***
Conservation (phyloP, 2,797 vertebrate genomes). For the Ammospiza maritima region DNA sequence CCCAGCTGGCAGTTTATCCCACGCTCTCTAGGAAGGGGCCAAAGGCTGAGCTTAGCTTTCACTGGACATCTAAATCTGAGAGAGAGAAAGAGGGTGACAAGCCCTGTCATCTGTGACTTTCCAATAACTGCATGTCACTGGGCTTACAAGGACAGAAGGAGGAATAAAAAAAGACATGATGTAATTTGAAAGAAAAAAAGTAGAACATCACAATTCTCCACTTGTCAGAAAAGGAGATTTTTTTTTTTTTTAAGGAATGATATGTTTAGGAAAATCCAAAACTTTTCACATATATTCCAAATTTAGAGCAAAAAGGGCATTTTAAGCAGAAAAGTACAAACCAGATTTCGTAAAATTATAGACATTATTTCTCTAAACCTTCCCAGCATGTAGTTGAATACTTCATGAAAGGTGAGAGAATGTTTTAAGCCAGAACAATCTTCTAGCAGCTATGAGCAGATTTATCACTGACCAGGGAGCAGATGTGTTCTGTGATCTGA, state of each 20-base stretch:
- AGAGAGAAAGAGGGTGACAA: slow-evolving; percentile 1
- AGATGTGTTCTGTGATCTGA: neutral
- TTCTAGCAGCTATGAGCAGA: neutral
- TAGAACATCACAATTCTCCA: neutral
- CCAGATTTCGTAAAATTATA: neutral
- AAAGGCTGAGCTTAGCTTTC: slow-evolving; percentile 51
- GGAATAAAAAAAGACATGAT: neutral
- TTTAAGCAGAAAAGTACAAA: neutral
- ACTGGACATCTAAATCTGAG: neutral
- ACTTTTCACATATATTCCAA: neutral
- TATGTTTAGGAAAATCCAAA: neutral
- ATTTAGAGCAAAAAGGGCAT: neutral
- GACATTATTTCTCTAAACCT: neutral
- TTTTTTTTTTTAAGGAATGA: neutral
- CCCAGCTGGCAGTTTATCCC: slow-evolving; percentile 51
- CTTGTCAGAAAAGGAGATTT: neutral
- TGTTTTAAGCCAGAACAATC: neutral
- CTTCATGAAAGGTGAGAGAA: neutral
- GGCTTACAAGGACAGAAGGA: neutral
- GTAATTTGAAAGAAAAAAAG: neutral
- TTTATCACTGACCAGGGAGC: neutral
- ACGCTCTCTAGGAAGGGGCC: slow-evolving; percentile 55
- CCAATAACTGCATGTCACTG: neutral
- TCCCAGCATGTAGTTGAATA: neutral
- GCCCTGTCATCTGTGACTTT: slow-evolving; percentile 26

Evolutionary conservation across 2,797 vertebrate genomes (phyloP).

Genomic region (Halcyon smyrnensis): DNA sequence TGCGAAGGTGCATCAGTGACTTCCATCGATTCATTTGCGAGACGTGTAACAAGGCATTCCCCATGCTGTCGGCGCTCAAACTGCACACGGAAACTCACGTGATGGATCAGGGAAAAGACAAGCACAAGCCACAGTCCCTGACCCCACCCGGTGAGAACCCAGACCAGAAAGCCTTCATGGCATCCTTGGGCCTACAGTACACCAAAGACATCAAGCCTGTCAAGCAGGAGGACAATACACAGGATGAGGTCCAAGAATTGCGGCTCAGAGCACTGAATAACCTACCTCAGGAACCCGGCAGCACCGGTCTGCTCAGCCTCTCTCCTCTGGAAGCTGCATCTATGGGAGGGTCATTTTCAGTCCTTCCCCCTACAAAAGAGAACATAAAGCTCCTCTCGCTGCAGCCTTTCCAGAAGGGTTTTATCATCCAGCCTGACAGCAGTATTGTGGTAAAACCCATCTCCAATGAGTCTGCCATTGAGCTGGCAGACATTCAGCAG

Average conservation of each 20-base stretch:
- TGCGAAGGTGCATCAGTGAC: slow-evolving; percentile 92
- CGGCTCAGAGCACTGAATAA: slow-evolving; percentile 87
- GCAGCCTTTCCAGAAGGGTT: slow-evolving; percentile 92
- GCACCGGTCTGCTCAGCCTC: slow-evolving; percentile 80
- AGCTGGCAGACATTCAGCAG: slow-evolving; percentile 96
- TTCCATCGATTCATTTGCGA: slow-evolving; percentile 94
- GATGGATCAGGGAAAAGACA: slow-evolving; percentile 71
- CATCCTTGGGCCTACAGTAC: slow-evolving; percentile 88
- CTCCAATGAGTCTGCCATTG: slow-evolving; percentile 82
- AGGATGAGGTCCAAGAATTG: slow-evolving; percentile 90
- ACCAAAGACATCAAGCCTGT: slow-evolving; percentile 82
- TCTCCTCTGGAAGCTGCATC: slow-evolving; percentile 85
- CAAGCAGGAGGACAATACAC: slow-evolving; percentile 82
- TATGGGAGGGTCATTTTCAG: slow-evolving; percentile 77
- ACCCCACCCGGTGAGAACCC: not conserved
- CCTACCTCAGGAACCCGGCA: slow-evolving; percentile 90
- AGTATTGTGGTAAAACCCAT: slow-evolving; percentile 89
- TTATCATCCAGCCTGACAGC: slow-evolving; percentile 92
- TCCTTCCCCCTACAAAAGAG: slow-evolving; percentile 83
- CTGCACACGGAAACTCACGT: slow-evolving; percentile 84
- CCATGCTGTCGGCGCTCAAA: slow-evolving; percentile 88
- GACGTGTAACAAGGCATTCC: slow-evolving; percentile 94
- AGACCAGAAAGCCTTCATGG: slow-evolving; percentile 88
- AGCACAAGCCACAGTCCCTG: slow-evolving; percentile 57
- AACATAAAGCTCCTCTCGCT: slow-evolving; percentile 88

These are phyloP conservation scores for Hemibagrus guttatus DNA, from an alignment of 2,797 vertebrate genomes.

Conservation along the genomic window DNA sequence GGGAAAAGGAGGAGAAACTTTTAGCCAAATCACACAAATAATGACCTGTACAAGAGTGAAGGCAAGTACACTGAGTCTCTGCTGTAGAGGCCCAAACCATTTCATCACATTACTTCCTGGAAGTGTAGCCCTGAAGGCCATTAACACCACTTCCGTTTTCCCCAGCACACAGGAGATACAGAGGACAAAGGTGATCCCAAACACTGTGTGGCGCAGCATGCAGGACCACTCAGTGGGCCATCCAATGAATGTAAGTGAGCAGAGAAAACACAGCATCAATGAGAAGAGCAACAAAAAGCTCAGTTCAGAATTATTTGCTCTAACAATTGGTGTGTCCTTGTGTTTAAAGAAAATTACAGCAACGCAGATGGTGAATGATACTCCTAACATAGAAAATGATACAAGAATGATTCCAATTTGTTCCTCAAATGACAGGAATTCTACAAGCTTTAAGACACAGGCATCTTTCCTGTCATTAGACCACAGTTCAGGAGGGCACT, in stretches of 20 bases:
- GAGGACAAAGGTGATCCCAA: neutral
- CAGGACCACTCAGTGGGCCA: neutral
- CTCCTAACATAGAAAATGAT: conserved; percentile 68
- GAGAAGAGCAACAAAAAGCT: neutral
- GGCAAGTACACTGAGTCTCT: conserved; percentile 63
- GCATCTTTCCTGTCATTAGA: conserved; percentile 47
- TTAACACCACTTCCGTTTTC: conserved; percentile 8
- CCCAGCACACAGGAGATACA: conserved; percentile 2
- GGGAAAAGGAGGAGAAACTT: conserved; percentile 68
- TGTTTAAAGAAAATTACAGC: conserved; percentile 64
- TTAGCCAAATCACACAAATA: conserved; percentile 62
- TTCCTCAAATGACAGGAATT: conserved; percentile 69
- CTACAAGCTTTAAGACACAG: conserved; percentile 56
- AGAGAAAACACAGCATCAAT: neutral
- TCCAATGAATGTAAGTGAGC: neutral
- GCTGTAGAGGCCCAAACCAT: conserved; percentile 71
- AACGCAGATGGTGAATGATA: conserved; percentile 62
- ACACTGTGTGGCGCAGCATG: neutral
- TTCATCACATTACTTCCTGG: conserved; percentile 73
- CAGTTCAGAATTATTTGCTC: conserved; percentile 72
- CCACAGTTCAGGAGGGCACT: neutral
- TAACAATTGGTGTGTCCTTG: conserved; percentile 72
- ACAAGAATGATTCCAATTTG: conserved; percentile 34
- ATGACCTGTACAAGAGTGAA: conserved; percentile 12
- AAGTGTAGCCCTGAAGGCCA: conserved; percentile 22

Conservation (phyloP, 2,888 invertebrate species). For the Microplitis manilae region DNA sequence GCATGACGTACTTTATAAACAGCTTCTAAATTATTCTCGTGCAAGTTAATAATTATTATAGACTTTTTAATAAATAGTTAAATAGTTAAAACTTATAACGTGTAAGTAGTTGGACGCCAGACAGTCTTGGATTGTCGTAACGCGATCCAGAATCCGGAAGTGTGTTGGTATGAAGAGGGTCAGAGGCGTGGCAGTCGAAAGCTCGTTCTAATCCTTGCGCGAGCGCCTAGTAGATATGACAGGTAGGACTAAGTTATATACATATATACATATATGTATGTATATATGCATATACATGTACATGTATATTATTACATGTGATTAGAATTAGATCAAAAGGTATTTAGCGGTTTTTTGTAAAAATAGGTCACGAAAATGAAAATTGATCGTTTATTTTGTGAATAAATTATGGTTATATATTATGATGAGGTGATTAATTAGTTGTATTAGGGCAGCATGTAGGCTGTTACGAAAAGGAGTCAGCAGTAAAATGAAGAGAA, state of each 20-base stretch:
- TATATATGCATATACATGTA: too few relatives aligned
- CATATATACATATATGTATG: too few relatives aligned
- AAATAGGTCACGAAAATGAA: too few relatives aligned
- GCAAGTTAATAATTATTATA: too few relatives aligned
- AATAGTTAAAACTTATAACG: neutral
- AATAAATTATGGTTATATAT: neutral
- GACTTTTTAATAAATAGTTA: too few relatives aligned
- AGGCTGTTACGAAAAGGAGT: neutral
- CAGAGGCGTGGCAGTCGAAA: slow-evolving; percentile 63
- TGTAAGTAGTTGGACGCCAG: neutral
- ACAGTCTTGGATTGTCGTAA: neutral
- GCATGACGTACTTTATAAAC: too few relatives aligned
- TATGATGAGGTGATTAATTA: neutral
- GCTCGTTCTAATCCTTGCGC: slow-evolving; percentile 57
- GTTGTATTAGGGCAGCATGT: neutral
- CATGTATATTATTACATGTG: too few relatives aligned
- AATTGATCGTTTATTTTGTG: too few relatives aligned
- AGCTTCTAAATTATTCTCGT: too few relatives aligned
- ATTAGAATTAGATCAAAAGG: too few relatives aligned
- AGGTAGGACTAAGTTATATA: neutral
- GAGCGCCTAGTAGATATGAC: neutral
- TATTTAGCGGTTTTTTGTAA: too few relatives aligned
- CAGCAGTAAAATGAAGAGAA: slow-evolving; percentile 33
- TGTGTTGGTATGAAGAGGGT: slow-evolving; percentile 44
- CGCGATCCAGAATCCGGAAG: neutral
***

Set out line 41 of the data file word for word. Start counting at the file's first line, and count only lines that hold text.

- TCTCCTCTGGAAGCTGCATC: slow-evolving; percentile 85